“I was using Raspberry Pi 400, and I had a small problem with the placement of the GPIO,” he tells us. “I couldn’t reach it without turning the entire thing, and it would stop my workflow to plug things in. The lack of labelling on a breadboard is also a problem for me. I keep GPIO pinouts up on my walls, but that’s really just a patch, not a solution.”
Elijah also managed to spread out the GPIO pins in the process, retaining some ‘real-estate’ on the breadboard.
“While it does help me work faster, it would also help a beginner who does not know what GPIO pins are what, because it has a label on it,” Elijah reckons. “On top of that, it hides the T-connector under the breadboard, which saves pins one-to-three on each side of the breadboard. When there are only five pins that directly connect with the GPIO pins, every saved space counts.”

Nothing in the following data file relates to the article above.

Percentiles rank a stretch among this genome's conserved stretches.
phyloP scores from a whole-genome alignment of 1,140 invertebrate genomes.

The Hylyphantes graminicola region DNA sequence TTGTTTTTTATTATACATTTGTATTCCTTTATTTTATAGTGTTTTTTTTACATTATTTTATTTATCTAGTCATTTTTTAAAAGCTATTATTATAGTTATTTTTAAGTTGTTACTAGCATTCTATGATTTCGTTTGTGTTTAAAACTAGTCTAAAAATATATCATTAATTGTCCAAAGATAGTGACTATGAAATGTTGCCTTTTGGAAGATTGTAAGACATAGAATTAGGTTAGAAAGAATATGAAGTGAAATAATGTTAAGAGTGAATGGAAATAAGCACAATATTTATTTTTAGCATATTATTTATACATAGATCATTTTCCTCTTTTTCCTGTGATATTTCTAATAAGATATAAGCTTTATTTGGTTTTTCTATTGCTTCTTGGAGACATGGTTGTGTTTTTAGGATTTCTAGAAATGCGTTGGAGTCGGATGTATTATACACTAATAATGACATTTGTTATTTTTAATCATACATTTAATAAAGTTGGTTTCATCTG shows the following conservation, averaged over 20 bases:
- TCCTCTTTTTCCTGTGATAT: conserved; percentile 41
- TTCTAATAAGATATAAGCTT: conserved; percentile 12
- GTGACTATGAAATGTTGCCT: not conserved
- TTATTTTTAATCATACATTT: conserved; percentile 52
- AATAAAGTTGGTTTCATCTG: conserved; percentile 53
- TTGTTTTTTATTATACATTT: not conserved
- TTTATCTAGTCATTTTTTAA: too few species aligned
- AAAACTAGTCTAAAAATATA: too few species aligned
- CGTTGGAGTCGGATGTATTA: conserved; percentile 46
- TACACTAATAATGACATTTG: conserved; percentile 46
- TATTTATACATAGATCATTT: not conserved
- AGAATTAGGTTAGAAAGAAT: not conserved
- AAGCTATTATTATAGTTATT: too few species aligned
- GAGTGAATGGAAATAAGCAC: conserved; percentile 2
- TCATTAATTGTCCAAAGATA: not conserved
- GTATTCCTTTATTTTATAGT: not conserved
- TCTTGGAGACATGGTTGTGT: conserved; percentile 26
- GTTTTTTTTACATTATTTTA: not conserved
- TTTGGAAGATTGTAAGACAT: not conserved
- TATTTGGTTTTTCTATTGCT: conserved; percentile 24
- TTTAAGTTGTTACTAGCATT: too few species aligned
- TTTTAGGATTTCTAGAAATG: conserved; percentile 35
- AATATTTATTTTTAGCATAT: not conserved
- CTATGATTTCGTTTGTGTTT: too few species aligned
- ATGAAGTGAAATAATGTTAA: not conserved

Apparently it also stops the whole thing sliding around a bit – the ribbon cable is stiff and has a habit of moving the breadboard around as it flexes and moves.
“The Ri fixes that by keeping the breadboard where a ‘numpad’ would usually be on a full-sized keyboard,” Elijah explains. “If the normal breadboard size is too small for the project that you are doing, you can always just swap it out for a bigger breadboard, because it used the standard side pins of the breadboard to hold itself to the 3D print.”
Now and then
While it’s helped Elijah with productivity, he isn’t finished with the project yet, and has some future plans for it.
“I plan to uncover the two vent holes by having the 3D print connect using the GPIO pins instead of clipping to the side of the board,” Elijah says. “Underpinned trays for a breadboard for Pico, [Raspberry Pi Zero] W, and [Model] B form factors are also planned for after the school year.”
If you want to make your own, Elijah has put the 3D model for the little underpinned holder up on Thingiverse.